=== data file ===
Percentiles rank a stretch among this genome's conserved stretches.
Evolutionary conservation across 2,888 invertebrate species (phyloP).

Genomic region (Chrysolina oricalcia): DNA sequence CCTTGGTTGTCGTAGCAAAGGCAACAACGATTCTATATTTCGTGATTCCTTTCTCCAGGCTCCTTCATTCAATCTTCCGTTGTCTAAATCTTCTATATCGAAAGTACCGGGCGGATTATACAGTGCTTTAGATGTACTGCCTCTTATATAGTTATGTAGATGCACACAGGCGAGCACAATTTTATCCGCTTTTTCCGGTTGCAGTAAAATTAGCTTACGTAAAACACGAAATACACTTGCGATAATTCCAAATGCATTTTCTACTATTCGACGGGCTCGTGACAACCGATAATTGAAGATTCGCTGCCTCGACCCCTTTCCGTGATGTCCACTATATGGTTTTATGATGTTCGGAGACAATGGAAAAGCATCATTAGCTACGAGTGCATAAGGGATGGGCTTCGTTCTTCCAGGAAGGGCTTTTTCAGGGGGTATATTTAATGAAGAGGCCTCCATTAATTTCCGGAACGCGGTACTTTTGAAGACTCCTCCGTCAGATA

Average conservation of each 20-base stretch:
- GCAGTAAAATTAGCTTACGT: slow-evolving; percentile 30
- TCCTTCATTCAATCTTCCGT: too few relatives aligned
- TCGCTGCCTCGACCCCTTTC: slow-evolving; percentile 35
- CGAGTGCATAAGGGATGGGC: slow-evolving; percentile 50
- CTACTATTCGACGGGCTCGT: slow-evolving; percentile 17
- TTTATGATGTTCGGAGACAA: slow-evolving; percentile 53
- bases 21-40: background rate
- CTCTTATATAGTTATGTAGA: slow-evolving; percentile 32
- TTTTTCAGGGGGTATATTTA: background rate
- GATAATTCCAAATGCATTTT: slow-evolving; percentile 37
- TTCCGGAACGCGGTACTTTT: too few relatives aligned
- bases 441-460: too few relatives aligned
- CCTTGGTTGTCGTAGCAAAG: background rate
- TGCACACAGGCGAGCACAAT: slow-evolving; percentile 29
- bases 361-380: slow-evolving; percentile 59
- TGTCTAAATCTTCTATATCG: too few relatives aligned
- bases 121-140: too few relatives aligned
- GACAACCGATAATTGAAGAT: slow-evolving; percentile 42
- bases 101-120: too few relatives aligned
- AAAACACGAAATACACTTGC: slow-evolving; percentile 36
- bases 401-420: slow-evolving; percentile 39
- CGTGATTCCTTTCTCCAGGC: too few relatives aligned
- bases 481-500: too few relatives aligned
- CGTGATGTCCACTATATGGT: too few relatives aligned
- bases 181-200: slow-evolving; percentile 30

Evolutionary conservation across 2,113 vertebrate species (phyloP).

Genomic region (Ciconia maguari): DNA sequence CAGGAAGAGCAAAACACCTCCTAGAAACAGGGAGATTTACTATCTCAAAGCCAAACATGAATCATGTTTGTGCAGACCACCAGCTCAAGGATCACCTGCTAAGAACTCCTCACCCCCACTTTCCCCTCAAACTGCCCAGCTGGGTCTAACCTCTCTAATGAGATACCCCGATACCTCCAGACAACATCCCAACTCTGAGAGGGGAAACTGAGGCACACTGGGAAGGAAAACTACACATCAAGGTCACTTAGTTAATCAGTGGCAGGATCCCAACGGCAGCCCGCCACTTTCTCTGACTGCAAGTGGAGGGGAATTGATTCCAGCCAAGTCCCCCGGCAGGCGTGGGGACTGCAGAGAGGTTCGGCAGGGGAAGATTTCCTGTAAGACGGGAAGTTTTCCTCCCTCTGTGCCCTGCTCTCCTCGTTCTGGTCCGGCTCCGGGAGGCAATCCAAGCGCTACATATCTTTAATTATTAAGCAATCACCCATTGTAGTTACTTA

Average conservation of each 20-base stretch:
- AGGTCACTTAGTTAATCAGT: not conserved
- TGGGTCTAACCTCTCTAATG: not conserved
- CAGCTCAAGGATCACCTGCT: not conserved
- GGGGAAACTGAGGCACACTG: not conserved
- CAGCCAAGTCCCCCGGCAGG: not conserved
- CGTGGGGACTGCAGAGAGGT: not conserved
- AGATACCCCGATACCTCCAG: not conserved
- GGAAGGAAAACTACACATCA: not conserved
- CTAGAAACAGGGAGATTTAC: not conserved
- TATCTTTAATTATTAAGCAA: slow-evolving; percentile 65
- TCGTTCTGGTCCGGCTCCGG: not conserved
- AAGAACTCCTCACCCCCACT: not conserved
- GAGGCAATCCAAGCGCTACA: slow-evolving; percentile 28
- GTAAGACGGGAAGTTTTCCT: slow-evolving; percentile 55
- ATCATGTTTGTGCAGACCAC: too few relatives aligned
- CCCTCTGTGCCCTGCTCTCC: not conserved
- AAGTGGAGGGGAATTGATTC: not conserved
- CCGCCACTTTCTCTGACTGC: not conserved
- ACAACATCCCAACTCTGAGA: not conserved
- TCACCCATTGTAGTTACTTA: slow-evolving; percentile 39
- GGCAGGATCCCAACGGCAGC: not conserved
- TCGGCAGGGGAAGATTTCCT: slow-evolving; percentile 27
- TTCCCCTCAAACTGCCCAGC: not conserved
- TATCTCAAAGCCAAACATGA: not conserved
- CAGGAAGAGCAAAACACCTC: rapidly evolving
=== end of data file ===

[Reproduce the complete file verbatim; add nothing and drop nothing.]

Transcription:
Percentiles rank a stretch among this genome's conserved stretches.
Evolutionary conservation across 2,888 invertebrate species (phyloP).

Genomic region (Chrysolina oricalcia): DNA sequence CCTTGGTTGTCGTAGCAAAGGCAACAACGATTCTATATTTCGTGATTCCTTTCTCCAGGCTCCTTCATTCAATCTTCCGTTGTCTAAATCTTCTATATCGAAAGTACCGGGCGGATTATACAGTGCTTTAGATGTACTGCCTCTTATATAGTTATGTAGATGCACACAGGCGAGCACAATTTTATCCGCTTTTTCCGGTTGCAGTAAAATTAGCTTACGTAAAACACGAAATACACTTGCGATAATTCCAAATGCATTTTCTACTATTCGACGGGCTCGTGACAACCGATAATTGAAGATTCGCTGCCTCGACCCCTTTCCGTGATGTCCACTATATGGTTTTATGATGTTCGGAGACAATGGAAAAGCATCATTAGCTACGAGTGCATAAGGGATGGGCTTCGTTCTTCCAGGAAGGGCTTTTTCAGGGGGTATATTTAATGAAGAGGCCTCCATTAATTTCCGGAACGCGGTACTTTTGAAGACTCCTCCGTCAGATA

Average conservation of each 20-base stretch:
- GCAGTAAAATTAGCTTACGT: slow-evolving; percentile 30
- TCCTTCATTCAATCTTCCGT: too few relatives aligned
- TCGCTGCCTCGACCCCTTTC: slow-evolving; percentile 35
- CGAGTGCATAAGGGATGGGC: slow-evolving; percentile 50
- CTACTATTCGACGGGCTCGT: slow-evolving; percentile 17
- TTTATGATGTTCGGAGACAA: slow-evolving; percentile 53
- bases 21-40: background rate
- CTCTTATATAGTTATGTAGA: slow-evolving; percentile 32
- TTTTTCAGGGGGTATATTTA: background rate
- GATAATTCCAAATGCATTTT: slow-evolving; percentile 37
- TTCCGGAACGCGGTACTTTT: too few relatives aligned
- bases 441-460: too few relatives aligned
- CCTTGGTTGTCGTAGCAAAG: background rate
- TGCACACAGGCGAGCACAAT: slow-evolving; percentile 29
- bases 361-380: slow-evolving; percentile 59
- TGTCTAAATCTTCTATATCG: too few relatives aligned
- bases 121-140: too few relatives aligned
- GACAACCGATAATTGAAGAT: slow-evolving; percentile 42
- bases 101-120: too few relatives aligned
- AAAACACGAAATACACTTGC: slow-evolving; percentile 36
- bases 401-420: slow-evolving; percentile 39
- CGTGATTCCTTTCTCCAGGC: too few relatives aligned
- bases 481-500: too few relatives aligned
- CGTGATGTCCACTATATGGT: too few relatives aligned
- bases 181-200: slow-evolving; percentile 30

Evolutionary conservation across 2,113 vertebrate species (phyloP).

Genomic region (Ciconia maguari): DNA sequence CAGGAAGAGCAAAACACCTCCTAGAAACAGGGAGATTTACTATCTCAAAGCCAAACATGAATCATGTTTGTGCAGACCACCAGCTCAAGGATCACCTGCTAAGAACTCCTCACCCCCACTTTCCCCTCAAACTGCCCAGCTGGGTCTAACCTCTCTAATGAGATACCCCGATACCTCCAGACAACATCCCAACTCTGAGAGGGGAAACTGAGGCACACTGGGAAGGAAAACTACACATCAAGGTCACTTAGTTAATCAGTGGCAGGATCCCAACGGCAGCCCGCCACTTTCTCTGACTGCAAGTGGAGGGGAATTGATTCCAGCCAAGTCCCCCGGCAGGCGTGGGGACTGCAGAGAGGTTCGGCAGGGGAAGATTTCCTGTAAGACGGGAAGTTTTCCTCCCTCTGTGCCCTGCTCTCCTCGTTCTGGTCCGGCTCCGGGAGGCAATCCAAGCGCTACATATCTTTAATTATTAAGCAATCACCCATTGTAGTTACTTA

Average conservation of each 20-base stretch:
- AGGTCACTTAGTTAATCAGT: not conserved
- TGGGTCTAACCTCTCTAATG: not conserved
- CAGCTCAAGGATCACCTGCT: not conserved
- GGGGAAACTGAGGCACACTG: not conserved
- CAGCCAAGTCCCCCGGCAGG: not conserved
- CGTGGGGACTGCAGAGAGGT: not conserved
- AGATACCCCGATACCTCCAG: not conserved
- GGAAGGAAAACTACACATCA: not conserved
- CTAGAAACAGGGAGATTTAC: not conserved
- TATCTTTAATTATTAAGCAA: slow-evolving; percentile 65
- TCGTTCTGGTCCGGCTCCGG: not conserved
- AAGAACTCCTCACCCCCACT: not conserved
- GAGGCAATCCAAGCGCTACA: slow-evolving; percentile 28
- GTAAGACGGGAAGTTTTCCT: slow-evolving; percentile 55
- ATCATGTTTGTGCAGACCAC: too few relatives aligned
- CCCTCTGTGCCCTGCTCTCC: not conserved
- AAGTGGAGGGGAATTGATTC: not conserved
- CCGCCACTTTCTCTGACTGC: not conserved
- ACAACATCCCAACTCTGAGA: not conserved
- TCACCCATTGTAGTTACTTA: slow-evolving; percentile 39
- GGCAGGATCCCAACGGCAGC: not conserved
- TCGGCAGGGGAAGATTTCCT: slow-evolving; percentile 27
- TTCCCCTCAAACTGCCCAGC: not conserved
- TATCTCAAAGCCAAACATGA: not conserved
- CAGGAAGAGCAAAACACCTC: rapidly evolving